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No More Corrupting Coalition Deals

Sami Peretz
Sami Peretz
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Israel's Prime Minister Benjamin Netanyahu waves to his supporters after polls for Israel's general elections closed in Tel Aviv, Israel, Wednesday, April 10, 2019.
Israel's Prime Minister Benjamin Netanyahu waves to his supporters after polls for Israel's general elections closed in Tel Aviv, Israel, Wednesday, April 10, 2019. Credit: Ariel Schalit,AP
Sami Peretz
Sami Peretz

The ugliest election campaign ever ended on Tuesday. All efforts will now be invested in coalition building, and the possibilities are more than what you may think. For life after the election to look less ugly than life before, we need to make sure that coalition agreements don’t include clauses like the one in 2015 that bolstered Prime Minister Benjamin Netanyahu’s power over the communications market.

That clause would later embroil Netanyahu in the case involving Israel’s telecom giant Bezeq. Attorney General Avichai Mendelblit intends to indict Netanyahu for fraud, breach of trust and bribery in this case. The clause reads: “The government will introduce comprehensive reforms in the communications market. Likud, Habayit Hayehudi and the other parties joining the coalition commit to support these reforms. Additionally, the coalition partners will not back communications-related bills without the approval of the communications minister, and will oppose any such initiative/bill that the communications minister opposes.”

Netanyahu sought to control the entire communications market through this clause and to prevent the passage of a law that would hobble the Netanyahu-aligned freebie Israel Hayom. However, the prime minister’s taste for power grew; he also used this clause to advance the interests of Shaul Elovitch, the controlling shareholder of Bezeq and the Walla news site, despite the fact that Netanyahu’s long-standing friendship with Elovitch created a conflict of interest.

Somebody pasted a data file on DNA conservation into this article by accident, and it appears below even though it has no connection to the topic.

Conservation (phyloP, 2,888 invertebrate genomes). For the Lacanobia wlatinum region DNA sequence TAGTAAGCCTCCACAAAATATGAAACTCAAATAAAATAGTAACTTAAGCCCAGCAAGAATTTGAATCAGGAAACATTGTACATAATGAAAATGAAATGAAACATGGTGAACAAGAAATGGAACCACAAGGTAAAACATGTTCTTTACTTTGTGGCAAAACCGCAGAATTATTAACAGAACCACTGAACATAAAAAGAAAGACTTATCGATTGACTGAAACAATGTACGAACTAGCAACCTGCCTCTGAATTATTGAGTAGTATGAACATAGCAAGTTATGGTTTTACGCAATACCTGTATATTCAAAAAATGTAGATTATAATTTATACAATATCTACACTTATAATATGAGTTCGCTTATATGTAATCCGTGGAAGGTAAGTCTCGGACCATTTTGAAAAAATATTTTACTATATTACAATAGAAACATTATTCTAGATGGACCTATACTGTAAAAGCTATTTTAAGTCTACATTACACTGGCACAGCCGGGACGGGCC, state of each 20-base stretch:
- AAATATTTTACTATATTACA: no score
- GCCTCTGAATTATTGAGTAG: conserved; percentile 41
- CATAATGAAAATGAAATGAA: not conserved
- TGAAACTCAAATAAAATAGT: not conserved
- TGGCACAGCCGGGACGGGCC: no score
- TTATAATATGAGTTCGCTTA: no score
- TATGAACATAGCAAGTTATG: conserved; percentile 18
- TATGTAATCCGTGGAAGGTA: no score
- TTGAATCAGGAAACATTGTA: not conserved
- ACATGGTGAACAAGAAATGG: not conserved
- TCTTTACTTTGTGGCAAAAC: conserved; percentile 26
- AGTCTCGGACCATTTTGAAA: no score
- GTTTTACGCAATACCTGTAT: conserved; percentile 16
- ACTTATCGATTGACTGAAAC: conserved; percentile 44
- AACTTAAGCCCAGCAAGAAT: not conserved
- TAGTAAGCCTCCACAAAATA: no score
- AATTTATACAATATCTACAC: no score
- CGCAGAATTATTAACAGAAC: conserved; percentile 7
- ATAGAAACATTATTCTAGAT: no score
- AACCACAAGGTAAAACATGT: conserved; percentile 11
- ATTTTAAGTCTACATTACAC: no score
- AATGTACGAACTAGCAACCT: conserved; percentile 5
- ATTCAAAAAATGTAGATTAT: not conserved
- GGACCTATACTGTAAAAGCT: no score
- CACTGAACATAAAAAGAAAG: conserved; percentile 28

The clause, known as “Clause 65.” reflected Netanyahu’s desire to control the communications market. It also contains more than a hint of his greater longing, to control all of Israel's watchdogs. According to the indictment the attorney general has issued against Netanyahu pending a hearing, he tried to defame his political rivals on the right – Naftali Bennett, Moshe Kahlon and Ayelet Shaked. Anyone who expected him to wield his considerable power at Walla to promote a political ideology was disappointed. Everything is personal. Only after Gidi Weitz’s exposé in Haaretz on the friendship between Netanyahu and Elovitch did Mendelblit instruct Netanyahu not to be involved in the affairs of Elovitch and Bezeq. That was too late.

The formation of the new government seems to be more complicated than after previous elections because of a number of developments. First, there is Netanyahu’s legal predicament and the attempt to secure for him immunity from prosecution. Then there is U.S. President Donald Trump’s purported plan to present a diplomatic deal. On top of that, add a series of commitments along the lines of “we won’t enter a coalition with...” which were voiced during the campaign as well as the multitude of parties entering the Knesset. These factors make the person forming the next coalition vulnerable to pressure and open a door to very problematic coalition agreements.

As opposed to the previous election, in which Netanyahu had a great deal of power relative to his partners on the right, the multiplicity of parties and his delicate legal situation diluted that power. Consequently, Netanyahu will offer the world in exchange for agreement to protect him from prosecution. That arrangement will lead to dangerous entanglements of his partners in dubious deals that will not last but will publicly expose their shamefulness and immorality.

Clause 65 embodies the greatest danger in a coalition agreement: serving extraneous, dangerous and undemocratic interests. It gives one man huge power to control the media's fate and thereby eviscerate the watchdogs. If Netanyahu forms the next government, he will seek though coalition agreements to neuter the watchdogs, but this time not only the media, but also the attorney general, the prosecution and the police, too. A coalition agreement by nature contains compromises and guidelines. But 2015’s Clause 65 is a crucial reminder that the next coalition agreement must be free of dubious clauses. It was based on the prime minister’s controlling the communications market for personal gain; it lacked checks and balances and it constituted the doorway, which in fact opened, to another criminal entanglement for Netanyahu.

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